Disease risk alleles with large frequency differences between populations may account for large differences in the prevalence of diseases between populations . In some cases, large risk allele frequency differences between populations may be the result of local positive selection [41, 42], as predicted by the thrifty gene hypothesis . We previously identified the T2DM risk allele of the Gly482Ser variant in the PPARGC1A gene as a potential thrifty allele because of its unusually high frequency in Polynesians . In the present study, we further test the thrifty gene hypothesis in Polynesians by evaluating the association between the 482Ser risk allele and a T2DM-related phenotype, BMI, in Tongans and Maori. We find that the 482Ser risk allele is associated with age and sex adjusted BMI in Tongans assuming a dominance (P = 0.014) or a co-dominance model (P = 0.037), but not a recessive model of inheritance (P = 0.46). In the Maori, however, we found no significant associations between Gly482Ser genotypes and age and sex adjusted BMI (Table 1 and Figure 1). When considering the populations together and including population as a covariate, we also find no evidence of association (P = 0.56). Despite having a lower BMI, we find that the Maori have a higher PPARGC1A risk allele frequency than the Tongans. Although this observation does not support a causal relationship between the PPARGC1A risk allele and BMI, it can be explained by several confounding factors including sampling biases and environmental differences between populations.
Previous association studies between Gly482Ser and T2DM-related phenotypes have produced conflicting results, with some studies detecting significant effects [22–28] and others failing to detect effects [29–33]. These conflicting results and the differences in effect between populations observed in the present study may be the result of genetic by environment interactions or population-specific epistatic effects. It is worth noting that genome-wide association (GWA) studies have failed to detect associations between SNPs in or near PPARGC1A and T2DM [43–48] or BMI . To date, however, these GWA studies have been restricted to populations relatively distantly related to Pacific populations. Moreover, in the present study, the lack of an association in Maori could be the result of reduced statistical power compared to Tongans due to the smaller sample size (N = 110) and the high risk allele frequency (0.833) in Maori. Our results provide some support for the involvement of the PPARGC1A Gly482Ser SNP in body weight or the pathophysiology of obesity related phenotypes in Pacific populations, but large-scale GWA studies in Pacific populations are desired to test this association more robustly.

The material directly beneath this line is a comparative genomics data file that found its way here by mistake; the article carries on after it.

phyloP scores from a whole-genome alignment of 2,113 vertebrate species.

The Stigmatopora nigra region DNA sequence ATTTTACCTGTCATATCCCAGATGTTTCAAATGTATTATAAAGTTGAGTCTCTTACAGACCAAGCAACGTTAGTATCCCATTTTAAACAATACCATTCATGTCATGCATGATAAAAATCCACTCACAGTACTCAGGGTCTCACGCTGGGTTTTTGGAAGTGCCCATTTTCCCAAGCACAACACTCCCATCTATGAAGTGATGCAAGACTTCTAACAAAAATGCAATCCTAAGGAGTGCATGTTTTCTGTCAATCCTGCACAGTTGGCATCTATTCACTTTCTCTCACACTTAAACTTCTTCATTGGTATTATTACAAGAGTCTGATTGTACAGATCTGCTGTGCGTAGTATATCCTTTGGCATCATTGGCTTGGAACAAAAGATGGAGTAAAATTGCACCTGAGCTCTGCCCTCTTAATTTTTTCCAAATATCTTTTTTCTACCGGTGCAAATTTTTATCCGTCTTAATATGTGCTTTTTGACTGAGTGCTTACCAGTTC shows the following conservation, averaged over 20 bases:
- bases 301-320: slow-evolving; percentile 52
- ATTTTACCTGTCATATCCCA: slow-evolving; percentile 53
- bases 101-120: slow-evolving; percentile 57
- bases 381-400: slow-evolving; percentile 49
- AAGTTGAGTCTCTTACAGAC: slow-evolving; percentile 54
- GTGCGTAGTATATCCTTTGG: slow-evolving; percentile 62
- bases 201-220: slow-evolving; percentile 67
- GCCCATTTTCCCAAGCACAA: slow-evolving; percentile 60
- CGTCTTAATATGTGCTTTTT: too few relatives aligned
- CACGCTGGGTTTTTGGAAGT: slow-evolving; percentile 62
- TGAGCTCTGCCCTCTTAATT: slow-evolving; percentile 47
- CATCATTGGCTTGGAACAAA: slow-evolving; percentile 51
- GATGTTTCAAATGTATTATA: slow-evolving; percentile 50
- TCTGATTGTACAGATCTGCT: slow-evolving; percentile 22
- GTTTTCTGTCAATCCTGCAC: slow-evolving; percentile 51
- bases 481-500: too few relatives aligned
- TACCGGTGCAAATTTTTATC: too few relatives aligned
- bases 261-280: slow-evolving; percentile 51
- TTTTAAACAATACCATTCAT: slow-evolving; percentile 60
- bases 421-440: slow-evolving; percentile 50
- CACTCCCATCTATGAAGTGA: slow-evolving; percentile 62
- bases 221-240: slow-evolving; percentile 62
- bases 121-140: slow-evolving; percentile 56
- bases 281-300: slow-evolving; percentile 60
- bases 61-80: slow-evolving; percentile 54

If the 482Ser risk allele was driven to high frequency in Polynesians by positive selection, we expect its frequency to be relatively high in Polynesians compared to other populations. We previously showed that the 482Ser risk allele is found at unusually high frequency in a sample of Polynesians compared to a sample of highland New Guineans . Here we extend the genotyping of this SNP to a worldwide sample and find that the highest frequencies of the 482Ser risk allele worldwide are indeed observed in Polynesian populations (Figure 2). One striking feature of the worldwide risk allele frequency distribution is the almost complete absence of the risk allele in Africa: we observe only three Gly482Ser heterozygotes out of 106 African individuals resulting in an allele frequency of only 0.01 in Africa (Figure 2 and Additional File 1, Table S1). Outside of Africa, the risk allele is generally found at intermediate frequencies: 0.36 in Europe; 0.33 in the Middle East; 0.27 in Central and South Asia; 0.39 in East Asia; and 0.25 in the Americas. The exception to this pattern is in Oceania where only a single heterozygote from Bougainville was observed among 53 Melanesians while the risk allele is found at a frequency of 0.69 among Polynesians (Figure 2 and Additional File 1, Table S1). The highest frequency of the risk allele worldwide is 0.85 and is found in Western Samoan and Niue Islanders. Such a striking difference in frequency between Melanesians and Polynesians is consistent with our previous observations  and suggests that local positive selection may be responsible for the increase in frequency of the risk allele in Polynesians. Alternatively, the non-risk allele may have gone to fixation due to selection in Melanesians. To determine whether the observed pattern is in fact due to positive selection, or whether it is the result of demographic effects such as a population bottleneck , will require more formal tests of selection at this locus.
It is worth noting that the search for thrifty alleles in Polynesians has not been restricted to the PPARGC1A gene. For example, it was recently shown that the Q223R (rs1137101) variant in the leptin receptor gene (LEPR) is associated with BMI and obesity in Pacific Islanders and thus represents a candidate thrifty locus . However, the frequency of the 223Q risk allele in Polynesians (0.10) is relatively low: 40 of 54 worldwide populations have higher frequencies of the risk allele than Polynesians . This observation suggests that the 223Q risk allele in LEPR did not rise in frequency in the Pacific due to selection and is thus unlikely to account for the unusually high prevalence of T2DM and obesity-related phenotypes in Polynesians.
The FTO gene was also evaluated as a candidate thrifty gene in Polynesians. Recent GWA studies conducted in populations of European origin have identified several SNPs associated with BMI in the FTO gene [52–54]. In Pacific populations, however, no association was detected between FTO risk alleles and BMI . In addition, the FTO risk alleles are not at unusually high frequency in the Pacific . These observations suggest that FTO is also unlikely to be a thrifty gene in Pacific populations.